As of July 2000, nine Alliance members had officially agreed to use the database system for collecting and tracking their own outcomes data and comparing their performance to other agencies.
The Alliance compiled two reports of highlights and trends from previous Family Briefing newsletters and distributed them to Alliance members in 1998 and 2000. Alliance members can access the newsletter through the Alliance Web site. The Effective Practices outcomes measures and tracking system was introduced to member organizations of the NAHSC at its annual conference prior to its merger with FSA.
- In order to gain the participation of child and family agencies in outcomes tracking systems, it is necessary to demonstrate to agency staff how such systems can empower them in their jobs. Many child and family agencies lack the financial resources needed to implement outcomes tracking systems, and may resist making the necessary investment in such a system. In addition, their decision-making process may preclude quick decisions on project participation and other matters.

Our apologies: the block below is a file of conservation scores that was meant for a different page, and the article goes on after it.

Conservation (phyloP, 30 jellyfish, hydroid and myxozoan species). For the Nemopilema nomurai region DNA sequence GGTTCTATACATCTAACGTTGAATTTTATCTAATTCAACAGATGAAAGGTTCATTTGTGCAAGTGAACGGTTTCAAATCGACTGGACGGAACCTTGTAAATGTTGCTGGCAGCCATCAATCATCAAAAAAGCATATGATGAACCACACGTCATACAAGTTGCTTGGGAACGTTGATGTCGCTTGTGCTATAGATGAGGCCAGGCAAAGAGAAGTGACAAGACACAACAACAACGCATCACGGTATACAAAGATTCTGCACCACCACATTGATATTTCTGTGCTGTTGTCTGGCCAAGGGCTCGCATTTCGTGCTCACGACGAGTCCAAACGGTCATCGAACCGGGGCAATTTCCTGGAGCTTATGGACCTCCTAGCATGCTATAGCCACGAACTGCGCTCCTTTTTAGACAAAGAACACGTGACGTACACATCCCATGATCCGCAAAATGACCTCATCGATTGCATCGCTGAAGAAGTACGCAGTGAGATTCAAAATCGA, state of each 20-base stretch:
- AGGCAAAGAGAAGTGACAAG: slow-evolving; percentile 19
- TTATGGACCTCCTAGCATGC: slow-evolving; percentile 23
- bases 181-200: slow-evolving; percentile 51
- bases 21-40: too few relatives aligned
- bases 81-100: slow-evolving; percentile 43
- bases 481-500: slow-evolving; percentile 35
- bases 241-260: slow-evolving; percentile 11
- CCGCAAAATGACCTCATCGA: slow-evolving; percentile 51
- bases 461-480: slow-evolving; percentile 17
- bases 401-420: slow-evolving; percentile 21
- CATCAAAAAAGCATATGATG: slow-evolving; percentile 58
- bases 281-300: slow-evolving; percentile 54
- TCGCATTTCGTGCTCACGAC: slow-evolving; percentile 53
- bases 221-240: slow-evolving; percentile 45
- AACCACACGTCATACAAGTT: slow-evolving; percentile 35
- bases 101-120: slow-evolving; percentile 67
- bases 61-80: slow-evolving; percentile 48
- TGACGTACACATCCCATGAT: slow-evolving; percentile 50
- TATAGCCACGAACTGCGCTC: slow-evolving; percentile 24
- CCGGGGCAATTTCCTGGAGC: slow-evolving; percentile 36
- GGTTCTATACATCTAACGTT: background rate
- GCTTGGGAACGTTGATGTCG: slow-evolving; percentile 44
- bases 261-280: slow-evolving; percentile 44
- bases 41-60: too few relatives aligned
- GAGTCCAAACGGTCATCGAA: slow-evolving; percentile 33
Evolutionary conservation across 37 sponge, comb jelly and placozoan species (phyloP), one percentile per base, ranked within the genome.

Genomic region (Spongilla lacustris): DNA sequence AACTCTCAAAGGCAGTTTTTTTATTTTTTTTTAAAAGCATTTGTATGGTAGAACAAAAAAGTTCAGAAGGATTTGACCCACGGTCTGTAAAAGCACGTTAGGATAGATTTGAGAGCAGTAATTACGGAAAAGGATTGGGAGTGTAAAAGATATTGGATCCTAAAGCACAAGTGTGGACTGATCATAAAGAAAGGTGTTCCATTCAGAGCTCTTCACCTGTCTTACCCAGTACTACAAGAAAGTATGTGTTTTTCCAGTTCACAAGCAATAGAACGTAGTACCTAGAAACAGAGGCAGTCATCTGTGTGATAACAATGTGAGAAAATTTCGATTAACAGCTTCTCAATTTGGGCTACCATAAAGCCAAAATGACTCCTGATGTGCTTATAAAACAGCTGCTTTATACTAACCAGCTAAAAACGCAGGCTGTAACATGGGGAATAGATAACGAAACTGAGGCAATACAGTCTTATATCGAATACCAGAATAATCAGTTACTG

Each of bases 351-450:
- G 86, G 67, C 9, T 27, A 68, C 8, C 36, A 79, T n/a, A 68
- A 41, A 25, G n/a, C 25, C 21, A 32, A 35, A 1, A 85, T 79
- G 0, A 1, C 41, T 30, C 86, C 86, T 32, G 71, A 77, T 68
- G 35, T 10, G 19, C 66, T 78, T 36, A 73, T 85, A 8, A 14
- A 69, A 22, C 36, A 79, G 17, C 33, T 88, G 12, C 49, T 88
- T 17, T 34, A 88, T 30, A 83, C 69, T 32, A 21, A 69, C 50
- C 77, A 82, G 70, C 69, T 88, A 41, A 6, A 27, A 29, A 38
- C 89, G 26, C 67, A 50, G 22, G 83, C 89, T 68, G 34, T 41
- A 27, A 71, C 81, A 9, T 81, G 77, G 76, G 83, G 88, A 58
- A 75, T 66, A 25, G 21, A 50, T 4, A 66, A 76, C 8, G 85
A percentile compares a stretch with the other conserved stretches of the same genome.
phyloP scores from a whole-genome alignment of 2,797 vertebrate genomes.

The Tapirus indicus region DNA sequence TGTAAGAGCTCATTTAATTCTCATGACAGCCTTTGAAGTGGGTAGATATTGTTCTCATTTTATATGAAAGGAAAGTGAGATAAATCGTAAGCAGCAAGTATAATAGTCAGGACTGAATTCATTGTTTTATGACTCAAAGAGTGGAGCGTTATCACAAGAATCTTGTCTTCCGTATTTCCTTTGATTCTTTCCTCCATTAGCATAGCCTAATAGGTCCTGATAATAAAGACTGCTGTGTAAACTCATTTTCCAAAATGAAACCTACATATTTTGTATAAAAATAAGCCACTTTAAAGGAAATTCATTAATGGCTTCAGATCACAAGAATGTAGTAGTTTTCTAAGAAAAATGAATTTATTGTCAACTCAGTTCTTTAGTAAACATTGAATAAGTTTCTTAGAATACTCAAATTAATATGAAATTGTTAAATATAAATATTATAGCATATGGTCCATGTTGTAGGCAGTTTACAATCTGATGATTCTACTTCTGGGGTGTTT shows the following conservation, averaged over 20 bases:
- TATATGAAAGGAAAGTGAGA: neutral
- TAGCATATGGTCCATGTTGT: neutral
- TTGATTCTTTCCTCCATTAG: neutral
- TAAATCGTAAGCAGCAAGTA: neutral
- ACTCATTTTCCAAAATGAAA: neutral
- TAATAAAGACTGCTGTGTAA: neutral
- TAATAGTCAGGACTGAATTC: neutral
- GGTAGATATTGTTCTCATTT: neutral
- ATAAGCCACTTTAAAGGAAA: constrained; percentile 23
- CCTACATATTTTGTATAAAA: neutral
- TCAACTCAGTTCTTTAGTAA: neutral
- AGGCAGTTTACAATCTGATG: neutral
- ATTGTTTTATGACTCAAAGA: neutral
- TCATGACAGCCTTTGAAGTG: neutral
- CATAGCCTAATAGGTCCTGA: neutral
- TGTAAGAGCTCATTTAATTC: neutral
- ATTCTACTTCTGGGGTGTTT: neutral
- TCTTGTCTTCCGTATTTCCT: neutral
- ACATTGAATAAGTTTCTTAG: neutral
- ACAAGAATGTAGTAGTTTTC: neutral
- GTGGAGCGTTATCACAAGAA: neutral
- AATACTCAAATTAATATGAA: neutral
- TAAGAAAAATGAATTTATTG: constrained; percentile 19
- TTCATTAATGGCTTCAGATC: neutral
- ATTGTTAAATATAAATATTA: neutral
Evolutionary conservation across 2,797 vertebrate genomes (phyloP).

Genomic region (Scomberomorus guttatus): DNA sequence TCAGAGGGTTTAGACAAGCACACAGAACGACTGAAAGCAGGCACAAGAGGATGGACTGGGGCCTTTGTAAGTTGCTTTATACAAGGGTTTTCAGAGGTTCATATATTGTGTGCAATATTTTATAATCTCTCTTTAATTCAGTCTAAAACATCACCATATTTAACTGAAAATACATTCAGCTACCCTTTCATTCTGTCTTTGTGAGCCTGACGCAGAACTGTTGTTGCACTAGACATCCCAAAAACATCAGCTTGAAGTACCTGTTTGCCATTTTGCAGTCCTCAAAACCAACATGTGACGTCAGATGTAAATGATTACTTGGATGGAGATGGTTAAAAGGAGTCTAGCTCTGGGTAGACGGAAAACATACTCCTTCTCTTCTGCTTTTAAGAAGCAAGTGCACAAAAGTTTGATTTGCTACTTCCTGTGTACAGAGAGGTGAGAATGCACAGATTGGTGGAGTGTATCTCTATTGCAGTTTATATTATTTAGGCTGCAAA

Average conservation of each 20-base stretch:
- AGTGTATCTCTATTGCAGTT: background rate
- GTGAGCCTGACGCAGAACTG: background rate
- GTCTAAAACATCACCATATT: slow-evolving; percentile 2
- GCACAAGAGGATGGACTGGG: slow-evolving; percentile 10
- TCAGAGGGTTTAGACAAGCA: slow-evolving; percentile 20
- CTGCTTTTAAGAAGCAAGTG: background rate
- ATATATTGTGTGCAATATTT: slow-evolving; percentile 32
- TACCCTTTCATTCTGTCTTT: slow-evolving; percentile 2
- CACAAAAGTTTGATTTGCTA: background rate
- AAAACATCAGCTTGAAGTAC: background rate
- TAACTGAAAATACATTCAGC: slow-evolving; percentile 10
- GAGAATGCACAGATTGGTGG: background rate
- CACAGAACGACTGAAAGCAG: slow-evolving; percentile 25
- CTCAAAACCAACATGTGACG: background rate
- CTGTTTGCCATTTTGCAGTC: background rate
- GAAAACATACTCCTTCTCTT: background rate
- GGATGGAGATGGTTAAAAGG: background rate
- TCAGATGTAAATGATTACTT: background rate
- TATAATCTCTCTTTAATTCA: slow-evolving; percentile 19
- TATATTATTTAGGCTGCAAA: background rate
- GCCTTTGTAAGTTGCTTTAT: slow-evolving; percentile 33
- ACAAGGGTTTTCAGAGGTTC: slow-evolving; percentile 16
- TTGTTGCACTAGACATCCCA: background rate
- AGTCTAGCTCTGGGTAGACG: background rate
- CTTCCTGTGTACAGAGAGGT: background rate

AFTER THE GRANT
Since the grant ended, the Alliance has been actively working with CS&O to expand its Effective Practices initiative to include family and community outcomes measures, in addition to the existing children's measures. The steering committee is also working to introduce asset outcome measures (such as the number of students who graduate from grade school) in addition to the deficit reduction measures (such as fewer pregnancies) that are already included in the system.